Unfair Terms in English Contract Law

Under English contract law, unfair terms are those that create a significant imbalance in the rights and obligations of the parties to a contract to the detriment of the consumer or the weaker party. Such terms are considered to be unfair, and therefore unenforceable, under the Consumer Rights Act 2015 and the Unfair Contract Terms Act 1977.

The Consumer Rights Act 2015 provides a list of examples of terms that may be considered unfair, such as terms that allow the seller or supplier to change the price of the goods or services without notice or without giving the consumer a right to cancel the contract, or terms that exclude or limit the supplier's liability for breach of contract or negligence.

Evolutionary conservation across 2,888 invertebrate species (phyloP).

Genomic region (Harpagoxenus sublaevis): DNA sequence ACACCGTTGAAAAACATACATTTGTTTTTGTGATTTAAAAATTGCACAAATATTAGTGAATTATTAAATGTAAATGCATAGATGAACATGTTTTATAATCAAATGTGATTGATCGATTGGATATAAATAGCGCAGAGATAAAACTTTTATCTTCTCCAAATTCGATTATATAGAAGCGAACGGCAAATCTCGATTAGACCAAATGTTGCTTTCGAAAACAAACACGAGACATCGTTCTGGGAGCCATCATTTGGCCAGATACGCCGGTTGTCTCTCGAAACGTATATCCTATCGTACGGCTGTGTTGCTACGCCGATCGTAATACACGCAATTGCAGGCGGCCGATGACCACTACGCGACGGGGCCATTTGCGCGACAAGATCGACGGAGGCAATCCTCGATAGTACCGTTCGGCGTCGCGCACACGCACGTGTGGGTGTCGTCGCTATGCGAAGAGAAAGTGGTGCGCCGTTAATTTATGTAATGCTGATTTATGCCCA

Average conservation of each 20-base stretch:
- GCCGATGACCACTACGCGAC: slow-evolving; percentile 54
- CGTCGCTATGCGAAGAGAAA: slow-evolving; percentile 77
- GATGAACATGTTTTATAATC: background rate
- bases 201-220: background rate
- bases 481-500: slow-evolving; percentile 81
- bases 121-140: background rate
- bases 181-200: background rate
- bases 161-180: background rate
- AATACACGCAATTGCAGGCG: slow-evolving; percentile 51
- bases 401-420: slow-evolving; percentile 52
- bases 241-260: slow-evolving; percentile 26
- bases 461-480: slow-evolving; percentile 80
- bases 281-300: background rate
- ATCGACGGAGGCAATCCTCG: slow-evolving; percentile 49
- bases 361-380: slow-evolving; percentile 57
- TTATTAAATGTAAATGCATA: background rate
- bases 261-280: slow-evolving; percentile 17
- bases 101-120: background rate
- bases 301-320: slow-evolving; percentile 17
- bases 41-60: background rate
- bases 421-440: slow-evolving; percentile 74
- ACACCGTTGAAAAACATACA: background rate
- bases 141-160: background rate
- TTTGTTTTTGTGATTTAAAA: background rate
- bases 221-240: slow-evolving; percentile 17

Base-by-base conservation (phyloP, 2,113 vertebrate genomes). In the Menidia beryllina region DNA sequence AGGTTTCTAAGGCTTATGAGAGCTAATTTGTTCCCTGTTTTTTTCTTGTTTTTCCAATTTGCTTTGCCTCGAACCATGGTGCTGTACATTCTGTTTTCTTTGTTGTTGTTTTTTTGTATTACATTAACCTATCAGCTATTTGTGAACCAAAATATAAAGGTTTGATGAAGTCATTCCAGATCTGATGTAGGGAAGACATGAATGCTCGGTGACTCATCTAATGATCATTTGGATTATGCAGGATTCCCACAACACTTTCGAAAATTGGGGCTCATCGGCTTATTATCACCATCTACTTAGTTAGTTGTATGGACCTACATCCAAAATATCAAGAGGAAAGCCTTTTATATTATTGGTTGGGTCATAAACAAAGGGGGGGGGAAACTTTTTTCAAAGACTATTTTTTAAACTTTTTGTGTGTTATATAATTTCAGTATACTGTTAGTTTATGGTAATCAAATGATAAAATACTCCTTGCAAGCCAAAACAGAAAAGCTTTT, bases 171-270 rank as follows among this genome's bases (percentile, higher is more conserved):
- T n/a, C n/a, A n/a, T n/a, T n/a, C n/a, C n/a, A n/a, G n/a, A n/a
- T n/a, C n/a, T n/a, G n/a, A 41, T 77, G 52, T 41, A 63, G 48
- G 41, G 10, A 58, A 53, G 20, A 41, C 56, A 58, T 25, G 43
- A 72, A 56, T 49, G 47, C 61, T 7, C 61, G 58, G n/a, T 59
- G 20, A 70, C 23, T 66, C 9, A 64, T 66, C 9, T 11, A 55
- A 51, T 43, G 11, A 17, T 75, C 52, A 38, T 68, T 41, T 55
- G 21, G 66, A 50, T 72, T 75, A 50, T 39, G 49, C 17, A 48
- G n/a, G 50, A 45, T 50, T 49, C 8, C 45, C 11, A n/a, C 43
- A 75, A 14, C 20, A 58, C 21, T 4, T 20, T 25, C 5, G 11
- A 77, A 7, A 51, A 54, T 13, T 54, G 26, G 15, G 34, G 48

The Unfair Contract Terms Act 1977 provides further protection for consumers by prohibiting the use of certain types of terms in contracts, such as terms that exclude or restrict liability for death or personal injury resulting from negligence, or terms that attempt to limit the consumer's statutory rights.

If a court or tribunal finds a term in a contract to be unfair, it will be declared unenforceable and struck out of the contract. The rest of the contract will normally remain valid if it is capable of continuing without the unfair term.

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